You could get tight HTML code out of Word too (argh! Say it ain't so!) if you spent five minutes finding out what you didn't know and changed one setting.

      It was a feature, not a bug, and one I wouldn't have wanted to tackle on a bet - that when the HTML was produced from a document it should not only look as much like the original as humanly possible, but should be back-translatable into a word document on demand with no loss of formatting information. If you didn't need that, you could turn it off and all those inline styles would vanish.

      Of course, no-one is suggesting Word is an HTML editor, but the fact that it can and does generate reasonable HTML when asked properly is a bonus.

      I'm constantly shocked by the number of clever people who never follow the Golden Rule with MS products (while at the same time quoting the magic four letters at every opportunity to a Linux/Gimp/Apache/name your software of choice newb).

      1. Michael Wojcik Silver badge

        Re: There's "useless and ugly" and there's "USELESS AND UGLY!!"

        I'm constantly shocked by the number of clever people who never follow the Golden Rule with MS products (while at the same time quoting the magic four letters at every opportunity to a Linux/Gimp/Apache/name your software of choice newb).

        It might help if MS documentation wasn't generally poorly-organized rubbish with a nearly useless search mechanism that doesn't recognize quoting and defaults to treating phrases as disjunction. I've dealt with a great deal of technical documentation over the past 30-odd years, and Microsoft's has consistently ranked among the most frustrating.

  35. Anonymous Coward
    Anonymous Coward

    Why...

    ...do I instantly think of Geocities, AOL, Tripod and Angelfire?

    Good riddance, next stop animated 'Under Construction' gifs and starfield backgrounds.

  36. silent_count

    A missed opportunity

    Boo! I'd put up with 'blink' if they got rid of 'script', 'iframe', 'embed' and the ability to display animated GIFs. When was the last time you heard of a 'blink' vulnerability? Or a cross-site 'blink' problem?

  37. Anonymous Coward
    Anonymous Coward

    Bootnote

    At least you didn't actually use the tag this time. Last time your whole article summary here for the forum was blinking, at least in Firefox. Probably still is.

    But thank god its gone, I never got why they included the blinking abomination in the first place in Firefox, by 2003 noone was coding for Netscape specificially on the web anymore. At least Geocities isn't still around, their users would be freaking out.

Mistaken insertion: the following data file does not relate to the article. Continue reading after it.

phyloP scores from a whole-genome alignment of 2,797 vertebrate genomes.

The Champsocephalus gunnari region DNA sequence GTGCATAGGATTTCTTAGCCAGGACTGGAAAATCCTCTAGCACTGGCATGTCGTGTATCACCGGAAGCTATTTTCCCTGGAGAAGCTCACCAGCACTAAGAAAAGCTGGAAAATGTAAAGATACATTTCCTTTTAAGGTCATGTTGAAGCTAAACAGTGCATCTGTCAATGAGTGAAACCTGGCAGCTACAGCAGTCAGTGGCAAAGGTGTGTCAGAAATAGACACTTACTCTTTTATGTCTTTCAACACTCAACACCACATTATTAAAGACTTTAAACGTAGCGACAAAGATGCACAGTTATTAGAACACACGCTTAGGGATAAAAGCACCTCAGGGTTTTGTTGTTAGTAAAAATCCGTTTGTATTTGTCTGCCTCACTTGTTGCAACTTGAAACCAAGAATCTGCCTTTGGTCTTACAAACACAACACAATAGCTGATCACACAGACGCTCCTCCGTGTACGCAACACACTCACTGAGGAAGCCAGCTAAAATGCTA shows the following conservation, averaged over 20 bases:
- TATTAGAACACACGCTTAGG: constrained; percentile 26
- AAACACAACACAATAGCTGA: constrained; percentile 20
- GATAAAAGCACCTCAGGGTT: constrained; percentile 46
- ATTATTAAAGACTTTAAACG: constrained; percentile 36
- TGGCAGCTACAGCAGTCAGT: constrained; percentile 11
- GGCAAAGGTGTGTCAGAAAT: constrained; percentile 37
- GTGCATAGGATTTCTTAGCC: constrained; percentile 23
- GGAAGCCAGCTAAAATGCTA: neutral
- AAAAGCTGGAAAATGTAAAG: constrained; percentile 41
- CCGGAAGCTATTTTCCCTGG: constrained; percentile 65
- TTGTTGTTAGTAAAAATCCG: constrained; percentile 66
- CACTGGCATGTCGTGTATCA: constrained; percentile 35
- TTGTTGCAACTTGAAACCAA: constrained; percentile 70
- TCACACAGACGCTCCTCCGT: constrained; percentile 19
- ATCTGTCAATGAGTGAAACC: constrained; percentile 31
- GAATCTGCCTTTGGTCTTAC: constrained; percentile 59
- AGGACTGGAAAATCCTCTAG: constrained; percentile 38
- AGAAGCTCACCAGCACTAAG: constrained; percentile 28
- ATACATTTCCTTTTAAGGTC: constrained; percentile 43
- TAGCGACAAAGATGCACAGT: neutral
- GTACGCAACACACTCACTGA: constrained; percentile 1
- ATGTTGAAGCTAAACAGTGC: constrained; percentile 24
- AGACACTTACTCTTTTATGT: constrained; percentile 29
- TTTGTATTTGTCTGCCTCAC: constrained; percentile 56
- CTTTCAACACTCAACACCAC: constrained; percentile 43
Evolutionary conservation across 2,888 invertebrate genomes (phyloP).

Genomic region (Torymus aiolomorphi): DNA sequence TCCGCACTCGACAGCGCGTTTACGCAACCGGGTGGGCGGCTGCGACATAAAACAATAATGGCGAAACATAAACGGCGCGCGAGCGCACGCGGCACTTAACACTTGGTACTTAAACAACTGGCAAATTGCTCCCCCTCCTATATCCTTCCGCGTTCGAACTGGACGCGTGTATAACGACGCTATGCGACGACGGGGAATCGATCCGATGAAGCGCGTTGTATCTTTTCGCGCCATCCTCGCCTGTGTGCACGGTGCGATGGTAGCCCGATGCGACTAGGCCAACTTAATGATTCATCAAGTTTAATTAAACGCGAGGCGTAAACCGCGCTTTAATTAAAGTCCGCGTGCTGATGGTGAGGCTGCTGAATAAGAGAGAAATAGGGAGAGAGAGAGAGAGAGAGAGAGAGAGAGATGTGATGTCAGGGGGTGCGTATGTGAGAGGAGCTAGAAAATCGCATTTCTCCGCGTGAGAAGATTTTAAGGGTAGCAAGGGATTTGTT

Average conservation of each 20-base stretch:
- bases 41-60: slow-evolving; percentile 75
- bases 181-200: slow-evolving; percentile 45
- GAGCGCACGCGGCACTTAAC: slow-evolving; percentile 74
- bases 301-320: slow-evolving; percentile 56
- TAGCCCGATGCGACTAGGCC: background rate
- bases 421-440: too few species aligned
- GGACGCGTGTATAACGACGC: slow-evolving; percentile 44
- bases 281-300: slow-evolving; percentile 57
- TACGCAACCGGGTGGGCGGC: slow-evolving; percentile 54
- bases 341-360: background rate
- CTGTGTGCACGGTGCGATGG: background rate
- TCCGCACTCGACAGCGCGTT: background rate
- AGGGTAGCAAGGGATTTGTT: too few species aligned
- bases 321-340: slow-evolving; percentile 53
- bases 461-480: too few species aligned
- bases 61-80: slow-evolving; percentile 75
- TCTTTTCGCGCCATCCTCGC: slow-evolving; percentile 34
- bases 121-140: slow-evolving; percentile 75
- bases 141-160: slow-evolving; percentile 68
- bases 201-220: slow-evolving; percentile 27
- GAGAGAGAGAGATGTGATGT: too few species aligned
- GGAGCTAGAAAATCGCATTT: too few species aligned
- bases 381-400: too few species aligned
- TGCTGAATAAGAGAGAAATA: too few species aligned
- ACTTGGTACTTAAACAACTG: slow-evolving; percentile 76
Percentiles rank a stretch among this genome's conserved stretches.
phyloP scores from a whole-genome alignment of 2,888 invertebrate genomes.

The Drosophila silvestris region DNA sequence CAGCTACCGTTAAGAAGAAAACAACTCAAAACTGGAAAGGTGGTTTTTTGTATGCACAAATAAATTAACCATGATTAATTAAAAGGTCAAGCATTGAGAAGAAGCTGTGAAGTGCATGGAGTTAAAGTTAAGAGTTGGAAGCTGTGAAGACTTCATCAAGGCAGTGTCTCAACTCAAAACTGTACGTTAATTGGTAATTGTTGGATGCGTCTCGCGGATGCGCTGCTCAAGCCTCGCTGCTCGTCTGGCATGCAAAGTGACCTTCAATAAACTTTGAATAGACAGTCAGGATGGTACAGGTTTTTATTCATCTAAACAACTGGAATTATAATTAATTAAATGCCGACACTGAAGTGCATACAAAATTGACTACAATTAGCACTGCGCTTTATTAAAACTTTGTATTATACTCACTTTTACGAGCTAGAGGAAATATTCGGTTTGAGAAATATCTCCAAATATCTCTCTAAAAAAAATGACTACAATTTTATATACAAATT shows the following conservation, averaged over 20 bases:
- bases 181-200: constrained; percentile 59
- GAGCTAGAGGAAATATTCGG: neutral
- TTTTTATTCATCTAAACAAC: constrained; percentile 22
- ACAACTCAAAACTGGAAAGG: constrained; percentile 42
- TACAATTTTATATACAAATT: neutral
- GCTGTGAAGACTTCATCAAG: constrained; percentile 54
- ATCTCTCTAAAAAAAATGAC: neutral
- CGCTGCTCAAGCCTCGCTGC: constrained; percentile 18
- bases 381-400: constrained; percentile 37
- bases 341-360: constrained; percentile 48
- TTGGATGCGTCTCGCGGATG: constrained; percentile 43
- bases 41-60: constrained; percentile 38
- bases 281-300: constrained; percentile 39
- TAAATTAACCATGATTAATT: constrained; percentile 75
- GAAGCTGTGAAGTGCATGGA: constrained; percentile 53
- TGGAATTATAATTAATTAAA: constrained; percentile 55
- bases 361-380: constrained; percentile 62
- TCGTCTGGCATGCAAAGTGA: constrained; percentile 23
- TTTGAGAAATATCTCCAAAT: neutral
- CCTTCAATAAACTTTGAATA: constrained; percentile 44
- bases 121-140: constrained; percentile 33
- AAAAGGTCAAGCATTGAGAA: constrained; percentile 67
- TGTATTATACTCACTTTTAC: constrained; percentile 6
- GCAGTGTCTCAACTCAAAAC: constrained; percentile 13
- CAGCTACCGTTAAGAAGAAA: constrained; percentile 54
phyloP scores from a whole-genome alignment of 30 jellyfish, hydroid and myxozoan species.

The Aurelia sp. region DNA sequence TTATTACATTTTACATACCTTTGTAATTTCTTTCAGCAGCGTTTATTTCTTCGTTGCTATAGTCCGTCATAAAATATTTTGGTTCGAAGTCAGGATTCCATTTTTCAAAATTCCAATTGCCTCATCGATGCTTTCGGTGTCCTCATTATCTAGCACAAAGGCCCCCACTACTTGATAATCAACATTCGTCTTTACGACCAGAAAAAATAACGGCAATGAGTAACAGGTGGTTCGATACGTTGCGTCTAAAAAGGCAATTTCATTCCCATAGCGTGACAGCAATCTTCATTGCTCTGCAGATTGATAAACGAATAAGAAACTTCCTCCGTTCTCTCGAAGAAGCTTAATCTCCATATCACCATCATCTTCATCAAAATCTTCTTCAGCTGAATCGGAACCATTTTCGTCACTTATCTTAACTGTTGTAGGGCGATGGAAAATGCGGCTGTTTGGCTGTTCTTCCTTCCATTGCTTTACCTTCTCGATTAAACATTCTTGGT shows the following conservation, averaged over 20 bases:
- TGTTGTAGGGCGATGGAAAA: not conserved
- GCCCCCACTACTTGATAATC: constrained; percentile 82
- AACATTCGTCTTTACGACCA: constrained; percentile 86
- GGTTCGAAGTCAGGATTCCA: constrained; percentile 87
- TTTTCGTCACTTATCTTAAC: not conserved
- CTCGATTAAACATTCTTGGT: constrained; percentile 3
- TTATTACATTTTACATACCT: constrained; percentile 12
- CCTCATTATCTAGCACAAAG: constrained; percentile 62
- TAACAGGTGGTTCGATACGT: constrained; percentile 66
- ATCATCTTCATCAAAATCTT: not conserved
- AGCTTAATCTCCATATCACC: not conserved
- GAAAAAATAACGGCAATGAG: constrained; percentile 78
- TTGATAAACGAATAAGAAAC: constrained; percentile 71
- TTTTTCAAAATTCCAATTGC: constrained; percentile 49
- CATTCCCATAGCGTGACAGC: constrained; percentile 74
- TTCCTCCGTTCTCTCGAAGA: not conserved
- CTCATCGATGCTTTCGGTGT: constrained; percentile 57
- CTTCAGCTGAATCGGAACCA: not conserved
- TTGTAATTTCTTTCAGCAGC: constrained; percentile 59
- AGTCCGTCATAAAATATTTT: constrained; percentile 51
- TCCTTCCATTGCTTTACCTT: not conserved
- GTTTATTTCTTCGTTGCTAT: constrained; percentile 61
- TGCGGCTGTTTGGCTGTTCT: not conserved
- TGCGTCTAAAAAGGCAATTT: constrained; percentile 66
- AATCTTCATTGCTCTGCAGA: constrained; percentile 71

38. RonWheeler

    Just use FF 3

    It pretty much sucked after then anyway.

  39. Paul 135

    These changes are the least of a Firefox user's worries...

    In an upcoming release (as can be seen in the current "UX" build) they are even planning to remove the ability for a status bar /"add-ons" bar and then forcing all your add-ons to be squashed into the top-right corner in an ugly Chrome-like mess.

    These customisable toolbars (apart from Google spying) was the very reason I used Firefox and not Chrome. It's almost as if they want to destroy all of Firefox's USPs, with the "user experience" team a trojan horse sent buy Google to sabotage all the excellent work done by those working on the rendering engine recently.

    COMPLAIN PEOPLE, BEFORE IT'S TOO LATE!!!

  40. Anonymous Coward
    Anonymous Coward

    Marching ants

    Do they still work in Word?

  41. Mike Flugennock
    Mushroom

    No ActiveX or Java? You say that like it's a bad thing...

    "...Such criticism isn't wide of the mark, but does ignore the fact that in the mid-1990s web pages were rather dull. Fonts didn't display at all, ActiveX didn't exist, inline multimedia was in its infancy and Java was still a new kid on the block..."

    In other words: peace, quiet, calm, bliss.

    For "dull", substitute "entirely unpolluted by flashing, wiggling, jumping, blinking Flash ads and autoplaying embedded YouTube commercials".

    You're welcome.

  42. Mike Flugennock

    While they're at it...

    ...maybe they could do something about the tiled image background tag. I know it's been years since anyone's done a page utilizing that "feature", but I still -- more often than I wish -- run across a page that hasn't been revised since the late '90s, created by someone with absolutely no design sense, with a tiled image background using an image that seems deliberately calculated to obscure the text. Tiled backgrounds with animated .gifs were the friggin' worst.

    I hated pages with tiled image backgrounds back then, and I still hate them now.